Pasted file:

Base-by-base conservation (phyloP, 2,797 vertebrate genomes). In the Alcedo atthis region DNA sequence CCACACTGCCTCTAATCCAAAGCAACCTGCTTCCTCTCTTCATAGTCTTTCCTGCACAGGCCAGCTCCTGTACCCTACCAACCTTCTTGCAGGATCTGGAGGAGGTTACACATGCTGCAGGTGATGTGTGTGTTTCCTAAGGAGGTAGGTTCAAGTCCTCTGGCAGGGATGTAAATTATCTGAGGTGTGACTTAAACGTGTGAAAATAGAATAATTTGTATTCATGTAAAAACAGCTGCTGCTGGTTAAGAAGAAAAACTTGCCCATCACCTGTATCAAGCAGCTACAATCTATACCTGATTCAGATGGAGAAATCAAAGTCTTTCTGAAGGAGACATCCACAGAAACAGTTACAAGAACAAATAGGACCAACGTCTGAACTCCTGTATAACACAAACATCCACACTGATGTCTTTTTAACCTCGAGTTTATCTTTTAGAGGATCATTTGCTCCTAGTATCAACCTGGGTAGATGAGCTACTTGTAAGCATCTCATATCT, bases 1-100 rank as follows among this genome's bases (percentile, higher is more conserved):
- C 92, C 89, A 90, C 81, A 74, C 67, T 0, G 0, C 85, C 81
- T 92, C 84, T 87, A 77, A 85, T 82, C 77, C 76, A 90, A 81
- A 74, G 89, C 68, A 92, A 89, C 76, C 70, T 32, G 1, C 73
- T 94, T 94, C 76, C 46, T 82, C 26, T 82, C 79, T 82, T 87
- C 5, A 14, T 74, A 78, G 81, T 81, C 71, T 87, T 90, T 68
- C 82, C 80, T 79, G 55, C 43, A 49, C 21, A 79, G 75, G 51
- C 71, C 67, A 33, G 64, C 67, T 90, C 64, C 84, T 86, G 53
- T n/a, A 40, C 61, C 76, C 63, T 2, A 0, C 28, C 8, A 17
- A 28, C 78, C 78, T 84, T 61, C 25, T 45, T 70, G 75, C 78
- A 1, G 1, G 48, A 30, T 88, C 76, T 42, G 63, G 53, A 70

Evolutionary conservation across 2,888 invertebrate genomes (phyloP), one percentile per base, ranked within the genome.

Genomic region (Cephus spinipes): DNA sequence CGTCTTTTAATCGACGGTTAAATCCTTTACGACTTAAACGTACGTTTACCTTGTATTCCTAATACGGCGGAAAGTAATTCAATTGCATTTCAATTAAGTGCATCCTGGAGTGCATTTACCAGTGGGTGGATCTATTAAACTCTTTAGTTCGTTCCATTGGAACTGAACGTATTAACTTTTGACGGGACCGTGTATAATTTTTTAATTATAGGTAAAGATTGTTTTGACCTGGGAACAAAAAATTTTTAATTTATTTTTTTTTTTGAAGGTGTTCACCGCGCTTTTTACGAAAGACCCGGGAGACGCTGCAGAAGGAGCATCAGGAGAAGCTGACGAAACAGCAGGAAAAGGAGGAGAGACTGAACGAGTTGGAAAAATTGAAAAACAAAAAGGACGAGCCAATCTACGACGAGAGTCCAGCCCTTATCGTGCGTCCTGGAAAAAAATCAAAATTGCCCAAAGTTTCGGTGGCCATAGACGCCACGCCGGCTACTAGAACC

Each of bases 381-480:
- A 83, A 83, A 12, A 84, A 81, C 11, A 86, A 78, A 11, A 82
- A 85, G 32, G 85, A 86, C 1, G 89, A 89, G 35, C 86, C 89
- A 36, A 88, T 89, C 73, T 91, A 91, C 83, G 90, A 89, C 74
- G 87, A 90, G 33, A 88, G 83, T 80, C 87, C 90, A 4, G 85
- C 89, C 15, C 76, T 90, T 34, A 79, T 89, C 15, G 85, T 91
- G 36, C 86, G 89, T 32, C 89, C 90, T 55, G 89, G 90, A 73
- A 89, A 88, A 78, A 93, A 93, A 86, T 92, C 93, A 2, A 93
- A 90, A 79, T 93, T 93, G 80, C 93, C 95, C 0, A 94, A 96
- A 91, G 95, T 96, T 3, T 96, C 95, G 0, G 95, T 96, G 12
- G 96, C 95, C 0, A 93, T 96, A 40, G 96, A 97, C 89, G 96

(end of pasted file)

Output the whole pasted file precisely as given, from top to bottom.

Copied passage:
Base-by-base conservation (phyloP, 2,797 vertebrate genomes). In the Alcedo atthis region DNA sequence CCACACTGCCTCTAATCCAAAGCAACCTGCTTCCTCTCTTCATAGTCTTTCCTGCACAGGCCAGCTCCTGTACCCTACCAACCTTCTTGCAGGATCTGGAGGAGGTTACACATGCTGCAGGTGATGTGTGTGTTTCCTAAGGAGGTAGGTTCAAGTCCTCTGGCAGGGATGTAAATTATCTGAGGTGTGACTTAAACGTGTGAAAATAGAATAATTTGTATTCATGTAAAAACAGCTGCTGCTGGTTAAGAAGAAAAACTTGCCCATCACCTGTATCAAGCAGCTACAATCTATACCTGATTCAGATGGAGAAATCAAAGTCTTTCTGAAGGAGACATCCACAGAAACAGTTACAAGAACAAATAGGACCAACGTCTGAACTCCTGTATAACACAAACATCCACACTGATGTCTTTTTAACCTCGAGTTTATCTTTTAGAGGATCATTTGCTCCTAGTATCAACCTGGGTAGATGAGCTACTTGTAAGCATCTCATATCT, bases 1-100 rank as follows among this genome's bases (percentile, higher is more conserved):
- C 92, C 89, A 90, C 81, A 74, C 67, T 0, G 0, C 85, C 81
- T 92, C 84, T 87, A 77, A 85, T 82, C 77, C 76, A 90, A 81
- A 74, G 89, C 68, A 92, A 89, C 76, C 70, T 32, G 1, C 73
- T 94, T 94, C 76, C 46, T 82, C 26, T 82, C 79, T 82, T 87
- C 5, A 14, T 74, A 78, G 81, T 81, C 71, T 87, T 90, T 68
- C 82, C 80, T 79, G 55, C 43, A 49, C 21, A 79, G 75, G 51
- C 71, C 67, A 33, G 64, C 67, T 90, C 64, C 84, T 86, G 53
- T n/a, A 40, C 61, C 76, C 63, T 2, A 0, C 28, C 8, A 17
- A 28, C 78, C 78, T 84, T 61, C 25, T 45, T 70, G 75, C 78
- A 1, G 1, G 48, A 30, T 88, C 76, T 42, G 63, G 53, A 70

Evolutionary conservation across 2,888 invertebrate genomes (phyloP), one percentile per base, ranked within the genome.

Genomic region (Cephus spinipes): DNA sequence CGTCTTTTAATCGACGGTTAAATCCTTTACGACTTAAACGTACGTTTACCTTGTATTCCTAATACGGCGGAAAGTAATTCAATTGCATTTCAATTAAGTGCATCCTGGAGTGCATTTACCAGTGGGTGGATCTATTAAACTCTTTAGTTCGTTCCATTGGAACTGAACGTATTAACTTTTGACGGGACCGTGTATAATTTTTTAATTATAGGTAAAGATTGTTTTGACCTGGGAACAAAAAATTTTTAATTTATTTTTTTTTTTGAAGGTGTTCACCGCGCTTTTTACGAAAGACCCGGGAGACGCTGCAGAAGGAGCATCAGGAGAAGCTGACGAAACAGCAGGAAAAGGAGGAGAGACTGAACGAGTTGGAAAAATTGAAAAACAAAAAGGACGAGCCAATCTACGACGAGAGTCCAGCCCTTATCGTGCGTCCTGGAAAAAAATCAAAATTGCCCAAAGTTTCGGTGGCCATAGACGCCACGCCGGCTACTAGAACC

Each of bases 381-480:
- A 83, A 83, A 12, A 84, A 81, C 11, A 86, A 78, A 11, A 82
- A 85, G 32, G 85, A 86, C 1, G 89, A 89, G 35, C 86, C 89
- A 36, A 88, T 89, C 73, T 91, A 91, C 83, G 90, A 89, C 74
- G 87, A 90, G 33, A 88, G 83, T 80, C 87, C 90, A 4, G 85
- C 89, C 15, C 76, T 90, T 34, A 79, T 89, C 15, G 85, T 91
- G 36, C 86, G 89, T 32, C 89, C 90, T 55, G 89, G 90, A 73
- A 89, A 88, A 78, A 93, A 93, A 86, T 92, C 93, A 2, A 93
- A 90, A 79, T 93, T 93, G 80, C 93, C 95, C 0, A 94, A 96
- A 91, G 95, T 96, T 3, T 96, C 95, G 0, G 95, T 96, G 12
- G 96, C 95, C 0, A 93, T 96, A 40, G 96, A 97, C 89, G 96